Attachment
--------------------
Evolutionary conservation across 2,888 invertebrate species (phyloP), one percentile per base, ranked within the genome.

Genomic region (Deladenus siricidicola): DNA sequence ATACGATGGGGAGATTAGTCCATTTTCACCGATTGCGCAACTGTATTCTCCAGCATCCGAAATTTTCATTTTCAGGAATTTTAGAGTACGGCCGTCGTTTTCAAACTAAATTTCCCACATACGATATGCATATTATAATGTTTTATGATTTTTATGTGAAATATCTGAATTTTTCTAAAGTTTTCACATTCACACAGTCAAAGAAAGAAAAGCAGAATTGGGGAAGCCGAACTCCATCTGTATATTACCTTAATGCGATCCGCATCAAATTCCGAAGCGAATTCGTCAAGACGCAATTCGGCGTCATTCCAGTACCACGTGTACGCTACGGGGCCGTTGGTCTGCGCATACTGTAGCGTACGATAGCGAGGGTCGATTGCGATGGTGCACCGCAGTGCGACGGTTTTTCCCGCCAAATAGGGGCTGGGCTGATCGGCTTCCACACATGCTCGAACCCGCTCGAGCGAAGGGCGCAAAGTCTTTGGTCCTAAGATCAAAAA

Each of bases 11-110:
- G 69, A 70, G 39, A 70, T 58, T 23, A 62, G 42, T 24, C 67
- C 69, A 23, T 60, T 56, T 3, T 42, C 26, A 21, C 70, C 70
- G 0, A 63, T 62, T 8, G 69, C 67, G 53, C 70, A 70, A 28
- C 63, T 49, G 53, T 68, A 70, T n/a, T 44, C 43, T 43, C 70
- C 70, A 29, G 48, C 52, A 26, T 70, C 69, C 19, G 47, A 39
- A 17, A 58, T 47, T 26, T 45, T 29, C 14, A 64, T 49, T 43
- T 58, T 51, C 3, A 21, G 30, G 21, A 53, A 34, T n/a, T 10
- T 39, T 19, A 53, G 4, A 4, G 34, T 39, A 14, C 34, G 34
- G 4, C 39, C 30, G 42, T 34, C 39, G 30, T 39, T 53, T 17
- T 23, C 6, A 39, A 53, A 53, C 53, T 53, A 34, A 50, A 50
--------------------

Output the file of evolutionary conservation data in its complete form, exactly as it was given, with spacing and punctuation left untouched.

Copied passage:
Evolutionary conservation across 2,888 invertebrate species (phyloP), one percentile per base, ranked within the genome.

Genomic region (Deladenus siricidicola): DNA sequence ATACGATGGGGAGATTAGTCCATTTTCACCGATTGCGCAACTGTATTCTCCAGCATCCGAAATTTTCATTTTCAGGAATTTTAGAGTACGGCCGTCGTTTTCAAACTAAATTTCCCACATACGATATGCATATTATAATGTTTTATGATTTTTATGTGAAATATCTGAATTTTTCTAAAGTTTTCACATTCACACAGTCAAAGAAAGAAAAGCAGAATTGGGGAAGCCGAACTCCATCTGTATATTACCTTAATGCGATCCGCATCAAATTCCGAAGCGAATTCGTCAAGACGCAATTCGGCGTCATTCCAGTACCACGTGTACGCTACGGGGCCGTTGGTCTGCGCATACTGTAGCGTACGATAGCGAGGGTCGATTGCGATGGTGCACCGCAGTGCGACGGTTTTTCCCGCCAAATAGGGGCTGGGCTGATCGGCTTCCACACATGCTCGAACCCGCTCGAGCGAAGGGCGCAAAGTCTTTGGTCCTAAGATCAAAAA

Each of bases 11-110:
- G 69, A 70, G 39, A 70, T 58, T 23, A 62, G 42, T 24, C 67
- C 69, A 23, T 60, T 56, T 3, T 42, C 26, A 21, C 70, C 70
- G 0, A 63, T 62, T 8, G 69, C 67, G 53, C 70, A 70, A 28
- C 63, T 49, G 53, T 68, A 70, T n/a, T 44, C 43, T 43, C 70
- C 70, A 29, G 48, C 52, A 26, T 70, C 69, C 19, G 47, A 39
- A 17, A 58, T 47, T 26, T 45, T 29, C 14, A 64, T 49, T 43
- T 58, T 51, C 3, A 21, G 30, G 21, A 53, A 34, T n/a, T 10
- T 39, T 19, A 53, G 4, A 4, G 34, T 39, A 14, C 34, G 34
- G 4, C 39, C 30, G 42, T 34, C 39, G 30, T 39, T 53, T 17
- T 23, C 6, A 39, A 53, A 53, C 53, T 53, A 34, A 50, A 50